Class Notes (835,338)
Canada (509,112)
York University (35,229)
Social Science (3,019)
SOSC 2350 (212)
Dena Demos (81)
Lecture

SOSC 2350 Lecture Note 2.docx

7 Pages
176 Views
Unlock Document

Department
Social Science
Course
SOSC 2350
Professor
Dena Demos
Semester
Fall

Description
SOSC 2350 Lecture Note 2 Law Organization & Lawmaking - How does policy become law - Perspectives on law making - Organization of courts How does policy become law? - How is it that law is made? Reflect? Sociological effect? - Legal regulation and construction of society. - Serving group of people - The law itself is not a quickly moving, adapting thing. Precedent making cases are always in the agenda. The law is malleable. Not so. Three distinct stages from government policy goes to law: - It can be something that is formally reason, and then becomes a reflection - There’s the cabinet stage (the government) - Parliamentary stage (reviewed) - The coming into form stage (where it becomes a law Cabinet stage: - Policy may originate in o Throne speech, the budget o Intelligence or federal/provincial agreements o Ministerial proposals & other sources - Sponsoring department prepares a Memorandum to Cabinet - Memorandum seeks policy approval and authorization for the Department of Justice to begin drafting legislation. - Before completing the Memorandum, the sponsoring department holds an interdepartmental consultation (discussion) - Memorandum is revised accordingly - Submitted to appropriate cabinet policy committee, which reviews the Memorandum and prepares a report. - Once the Cabinet approves the memorandum, the legislative drafters of the Department of Justice put it in both languages - The draft bill is reviewed and approved by the sponsoring people, there is no new groundbreaking information - Government house Leader seeks authority from Cabinet to approve the bill for introduction in Parliament (where it gets debated) - Bill usually introduced in House of commons, rather than the senate - Appears on the Notice Paper and then Order Paper, where it will wait for introduction by appropriate minister. (It sits in a line) - It’s not a matter of changing the laws of the day as a whole; it’s a slow process that goes through questioning and waiting, and it waits for being performed. - No notice is required for a bill proposed through senate. Parliamentary Stage: - Introduced and First reading o It’s assigned a number - Second Reading: Debated - Committee Consideration - Report stage: o The bill, as passed by the committee is considered the House of commons - Third Reading o Bill is debated for a final time. - Passage and Royal Assent o If the bill originated in the House of Commons, and is passed at the third reading, it is sent to the Senate o If the bill originated in Senate, and has been passed by both chambers, it is presented for Royal Assent Coming into Force Stage - A bill becomes an Act when it receives Royal assent, but legislation is not automatically in effect - Laws come into force in several ways o When the receive Royal Assent o On a day, or days specified in the Act o On a day or days set by the Governor in Council (the Governor General, on the advice of the federal Cabinet) Perspectives on Lawmaking - Why do we have law? - Why do we need law? o Do we need law? - Model of lawmaking: o Rationalistic o Functionalistic o Conflict Perspective o Moral Entrepreneur Theory - Desire to create a sense of order/safety/justice (we believe in) - The legal framework is intended to be a reflection of what we as society see as just (fair), if the law is accurate reflection, we will have more likelihood to abide by the law. - Rationalistic Approach o Means for protecting the members of society from social harm  Particularly criminal law  A simplistic theory o But who gets to define what is “harmful”? o Is it a rational approach or highly invested approach (reflective of social class)? - Functionalist o How do laws emerge? o Laws are a “reinstitutionalized custom”  Law as restatement of customs enforced by legal institutions  A crystallization of custom, of the existing normative order  Laws are passed because they represent the voice of the people  A consensus perspective  Customs = norms or rules about the ways in which people must behave if social institutions are to perform their functions & society is to endure o We try to keep our laws secular (it treats everyone fairly, it’s not religious) - Conflict Perspective o The origin of law is traced to the emergence of an elite class o Laws, as a social control mechanism, perpetuate the advantageous positions of elites o Maintains unequal social & economic division  See Chambliss article on vagrancy laws in English o It makes hierarchy rational - Moral Entrepreneur Theory o Usually not “moral” at all, but highly ideological (motivated by set of beliefs, or intentions) o Laws as a means to create or maintain a particular moral constitution of a society o Laws as a means of stamping ideology with Legitimacy & respectability  Anti-miscegenation laws in US & in Canada, see “White woman’s labour law” and the Indian Act  To maintain “racial purity” and to secure economic rights and interests with the ruling group (you were un-American)  Mixed race marriages (not recommended by a general group  It wasn’t racist; it was a desire to keep racial purity. The nefarious effect is to an effect, being racist to justify ideologies and racist intents.  You can’t debate this without being amoral or immoral - Probability of Legislative Response o Increases when:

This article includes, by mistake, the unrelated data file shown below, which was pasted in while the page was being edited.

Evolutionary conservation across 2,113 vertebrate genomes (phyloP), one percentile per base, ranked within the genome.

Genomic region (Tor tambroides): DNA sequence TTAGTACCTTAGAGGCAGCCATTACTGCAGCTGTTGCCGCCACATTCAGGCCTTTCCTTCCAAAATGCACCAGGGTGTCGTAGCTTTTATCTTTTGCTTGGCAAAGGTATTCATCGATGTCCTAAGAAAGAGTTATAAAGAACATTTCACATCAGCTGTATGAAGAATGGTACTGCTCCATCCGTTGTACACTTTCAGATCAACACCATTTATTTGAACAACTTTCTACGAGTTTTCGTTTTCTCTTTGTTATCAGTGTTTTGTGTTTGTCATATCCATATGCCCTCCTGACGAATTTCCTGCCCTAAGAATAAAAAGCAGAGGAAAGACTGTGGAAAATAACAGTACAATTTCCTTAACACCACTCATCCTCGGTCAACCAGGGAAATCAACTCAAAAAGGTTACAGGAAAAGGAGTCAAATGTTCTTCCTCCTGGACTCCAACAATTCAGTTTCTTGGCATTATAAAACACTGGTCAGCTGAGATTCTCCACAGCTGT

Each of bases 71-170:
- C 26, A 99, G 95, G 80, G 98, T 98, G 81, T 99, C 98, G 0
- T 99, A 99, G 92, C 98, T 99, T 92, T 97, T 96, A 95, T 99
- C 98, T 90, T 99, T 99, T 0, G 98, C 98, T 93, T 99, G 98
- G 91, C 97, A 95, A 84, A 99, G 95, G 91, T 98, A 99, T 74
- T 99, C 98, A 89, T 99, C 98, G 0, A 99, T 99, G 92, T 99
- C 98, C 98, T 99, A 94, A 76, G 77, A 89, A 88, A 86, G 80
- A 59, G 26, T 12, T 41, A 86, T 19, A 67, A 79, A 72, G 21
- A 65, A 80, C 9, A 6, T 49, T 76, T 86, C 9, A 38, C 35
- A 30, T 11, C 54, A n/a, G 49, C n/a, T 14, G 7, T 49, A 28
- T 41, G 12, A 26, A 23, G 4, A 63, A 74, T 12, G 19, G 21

More Less

Related notes for SOSC 2350

Log In


OR

Join OneClass

Access over 10 million pages of study
documents for 1.3 million courses.

Sign up

Join to view


OR

By registering, I agree to the Terms and Privacy Policies
Already have an account?
Just a few more details

So we can recommend you notes for your school.

Reset Password

Please enter below the email address you registered with and we will send you a link to reset your password.

Add your courses

Get notes from the top students in your class.


Submit